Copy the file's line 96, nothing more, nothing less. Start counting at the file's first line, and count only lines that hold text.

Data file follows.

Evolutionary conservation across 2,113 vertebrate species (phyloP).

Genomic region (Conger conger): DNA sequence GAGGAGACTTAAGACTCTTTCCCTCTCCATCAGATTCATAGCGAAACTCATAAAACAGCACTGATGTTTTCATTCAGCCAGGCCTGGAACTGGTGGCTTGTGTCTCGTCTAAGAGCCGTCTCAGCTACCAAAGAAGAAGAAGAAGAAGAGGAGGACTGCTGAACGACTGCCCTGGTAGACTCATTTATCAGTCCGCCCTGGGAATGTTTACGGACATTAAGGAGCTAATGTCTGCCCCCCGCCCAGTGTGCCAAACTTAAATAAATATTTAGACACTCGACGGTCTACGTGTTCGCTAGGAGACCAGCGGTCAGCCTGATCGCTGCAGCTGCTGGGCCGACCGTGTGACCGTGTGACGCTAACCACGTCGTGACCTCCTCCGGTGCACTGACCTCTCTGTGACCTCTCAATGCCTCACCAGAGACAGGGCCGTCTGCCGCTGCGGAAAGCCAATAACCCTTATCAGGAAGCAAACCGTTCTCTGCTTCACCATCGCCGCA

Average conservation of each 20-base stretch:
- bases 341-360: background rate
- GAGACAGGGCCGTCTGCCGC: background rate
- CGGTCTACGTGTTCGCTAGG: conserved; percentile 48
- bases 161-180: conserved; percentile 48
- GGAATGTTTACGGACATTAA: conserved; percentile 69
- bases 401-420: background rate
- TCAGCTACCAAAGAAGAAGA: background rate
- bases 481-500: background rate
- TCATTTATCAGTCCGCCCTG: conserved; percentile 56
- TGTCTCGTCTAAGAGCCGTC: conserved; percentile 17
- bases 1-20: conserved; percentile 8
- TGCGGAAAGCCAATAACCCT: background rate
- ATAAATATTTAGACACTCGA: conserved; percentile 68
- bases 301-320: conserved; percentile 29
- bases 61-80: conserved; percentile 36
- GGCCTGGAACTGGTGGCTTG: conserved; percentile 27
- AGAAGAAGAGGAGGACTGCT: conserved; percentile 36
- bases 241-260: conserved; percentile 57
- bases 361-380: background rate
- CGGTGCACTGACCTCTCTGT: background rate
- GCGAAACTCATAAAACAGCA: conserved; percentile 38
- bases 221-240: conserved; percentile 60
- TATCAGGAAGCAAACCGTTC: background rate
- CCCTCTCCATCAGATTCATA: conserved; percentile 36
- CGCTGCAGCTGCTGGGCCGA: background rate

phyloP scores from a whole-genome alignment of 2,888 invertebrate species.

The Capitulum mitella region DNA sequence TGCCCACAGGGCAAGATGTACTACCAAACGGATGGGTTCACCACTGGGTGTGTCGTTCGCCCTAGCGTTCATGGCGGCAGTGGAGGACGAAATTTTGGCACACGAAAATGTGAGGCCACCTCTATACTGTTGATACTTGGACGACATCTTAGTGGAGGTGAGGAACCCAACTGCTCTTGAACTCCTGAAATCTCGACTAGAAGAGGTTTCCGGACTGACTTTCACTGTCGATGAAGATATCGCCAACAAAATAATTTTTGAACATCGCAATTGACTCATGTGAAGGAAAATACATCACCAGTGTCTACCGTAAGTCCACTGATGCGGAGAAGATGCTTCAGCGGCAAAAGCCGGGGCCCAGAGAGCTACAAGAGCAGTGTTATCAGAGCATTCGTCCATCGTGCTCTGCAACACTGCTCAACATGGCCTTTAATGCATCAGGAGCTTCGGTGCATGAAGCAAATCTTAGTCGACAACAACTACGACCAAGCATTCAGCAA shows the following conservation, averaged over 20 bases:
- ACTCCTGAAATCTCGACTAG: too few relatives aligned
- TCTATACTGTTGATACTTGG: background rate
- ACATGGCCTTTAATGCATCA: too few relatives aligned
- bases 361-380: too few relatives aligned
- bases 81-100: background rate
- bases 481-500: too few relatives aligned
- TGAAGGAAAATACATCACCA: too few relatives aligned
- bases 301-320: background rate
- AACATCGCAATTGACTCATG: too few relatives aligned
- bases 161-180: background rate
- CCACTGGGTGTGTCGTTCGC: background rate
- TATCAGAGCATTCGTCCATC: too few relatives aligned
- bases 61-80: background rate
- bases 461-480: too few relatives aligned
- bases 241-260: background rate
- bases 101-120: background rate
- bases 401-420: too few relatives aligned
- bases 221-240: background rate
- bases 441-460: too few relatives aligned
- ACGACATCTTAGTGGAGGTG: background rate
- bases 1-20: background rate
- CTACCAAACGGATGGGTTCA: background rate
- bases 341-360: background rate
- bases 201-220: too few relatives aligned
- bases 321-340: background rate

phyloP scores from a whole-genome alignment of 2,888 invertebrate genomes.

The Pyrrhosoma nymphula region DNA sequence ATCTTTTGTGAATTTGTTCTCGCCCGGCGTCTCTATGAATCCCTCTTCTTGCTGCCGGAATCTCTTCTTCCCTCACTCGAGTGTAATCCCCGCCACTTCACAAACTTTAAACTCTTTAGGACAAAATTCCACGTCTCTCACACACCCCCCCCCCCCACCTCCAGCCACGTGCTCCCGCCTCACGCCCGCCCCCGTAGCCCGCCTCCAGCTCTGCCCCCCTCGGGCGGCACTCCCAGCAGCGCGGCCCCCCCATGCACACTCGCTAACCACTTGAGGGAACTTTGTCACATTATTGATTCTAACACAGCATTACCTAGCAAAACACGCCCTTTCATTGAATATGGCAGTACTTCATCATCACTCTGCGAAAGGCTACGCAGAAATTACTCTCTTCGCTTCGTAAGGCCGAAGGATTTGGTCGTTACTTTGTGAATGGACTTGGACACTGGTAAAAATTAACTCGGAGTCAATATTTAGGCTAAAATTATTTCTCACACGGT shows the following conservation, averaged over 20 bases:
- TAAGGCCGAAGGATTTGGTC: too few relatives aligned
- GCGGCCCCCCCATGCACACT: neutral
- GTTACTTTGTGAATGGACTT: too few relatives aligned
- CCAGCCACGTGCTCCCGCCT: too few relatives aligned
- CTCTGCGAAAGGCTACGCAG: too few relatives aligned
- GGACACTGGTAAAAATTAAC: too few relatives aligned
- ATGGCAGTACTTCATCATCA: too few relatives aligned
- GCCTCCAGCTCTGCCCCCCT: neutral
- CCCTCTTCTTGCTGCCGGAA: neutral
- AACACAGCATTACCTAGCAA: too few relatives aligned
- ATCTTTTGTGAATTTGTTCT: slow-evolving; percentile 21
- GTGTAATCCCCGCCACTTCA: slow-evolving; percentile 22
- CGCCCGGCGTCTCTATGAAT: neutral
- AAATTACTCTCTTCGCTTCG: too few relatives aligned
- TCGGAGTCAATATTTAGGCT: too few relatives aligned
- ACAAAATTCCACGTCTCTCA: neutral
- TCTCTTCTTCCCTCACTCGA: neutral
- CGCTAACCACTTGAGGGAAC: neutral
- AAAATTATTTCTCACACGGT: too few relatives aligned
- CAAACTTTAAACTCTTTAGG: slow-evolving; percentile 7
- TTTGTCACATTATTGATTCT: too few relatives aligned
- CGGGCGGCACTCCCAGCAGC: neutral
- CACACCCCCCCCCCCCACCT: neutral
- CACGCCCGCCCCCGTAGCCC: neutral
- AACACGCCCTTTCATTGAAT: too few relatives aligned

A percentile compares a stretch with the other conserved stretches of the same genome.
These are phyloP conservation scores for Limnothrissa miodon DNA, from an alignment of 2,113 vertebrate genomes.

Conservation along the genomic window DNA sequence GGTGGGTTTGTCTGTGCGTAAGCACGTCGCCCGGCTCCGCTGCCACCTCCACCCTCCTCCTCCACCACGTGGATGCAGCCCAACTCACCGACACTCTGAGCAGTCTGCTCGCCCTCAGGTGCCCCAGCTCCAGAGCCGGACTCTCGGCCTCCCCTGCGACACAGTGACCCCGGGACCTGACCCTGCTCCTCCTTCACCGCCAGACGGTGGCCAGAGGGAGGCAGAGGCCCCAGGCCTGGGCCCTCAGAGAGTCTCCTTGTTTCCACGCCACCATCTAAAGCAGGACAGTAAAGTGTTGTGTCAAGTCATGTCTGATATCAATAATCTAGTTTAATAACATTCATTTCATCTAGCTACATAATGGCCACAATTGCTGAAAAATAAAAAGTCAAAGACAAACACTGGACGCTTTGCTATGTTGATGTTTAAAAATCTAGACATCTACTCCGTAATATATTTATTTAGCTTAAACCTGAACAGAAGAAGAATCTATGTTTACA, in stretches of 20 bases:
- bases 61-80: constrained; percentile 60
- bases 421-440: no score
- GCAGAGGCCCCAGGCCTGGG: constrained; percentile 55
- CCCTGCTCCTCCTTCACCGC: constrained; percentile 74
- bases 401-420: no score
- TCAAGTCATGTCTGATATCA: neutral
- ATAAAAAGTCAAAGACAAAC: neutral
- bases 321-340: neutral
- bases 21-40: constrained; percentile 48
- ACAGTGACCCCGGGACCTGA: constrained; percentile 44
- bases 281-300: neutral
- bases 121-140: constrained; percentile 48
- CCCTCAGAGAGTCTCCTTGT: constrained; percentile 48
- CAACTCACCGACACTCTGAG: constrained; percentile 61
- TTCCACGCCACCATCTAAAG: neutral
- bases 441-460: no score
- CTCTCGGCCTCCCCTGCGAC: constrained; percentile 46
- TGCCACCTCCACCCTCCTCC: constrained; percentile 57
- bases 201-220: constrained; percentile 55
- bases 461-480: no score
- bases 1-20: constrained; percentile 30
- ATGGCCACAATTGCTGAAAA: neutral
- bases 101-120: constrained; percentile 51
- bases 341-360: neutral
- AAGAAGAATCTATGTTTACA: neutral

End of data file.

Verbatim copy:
- bases 281-300: neutral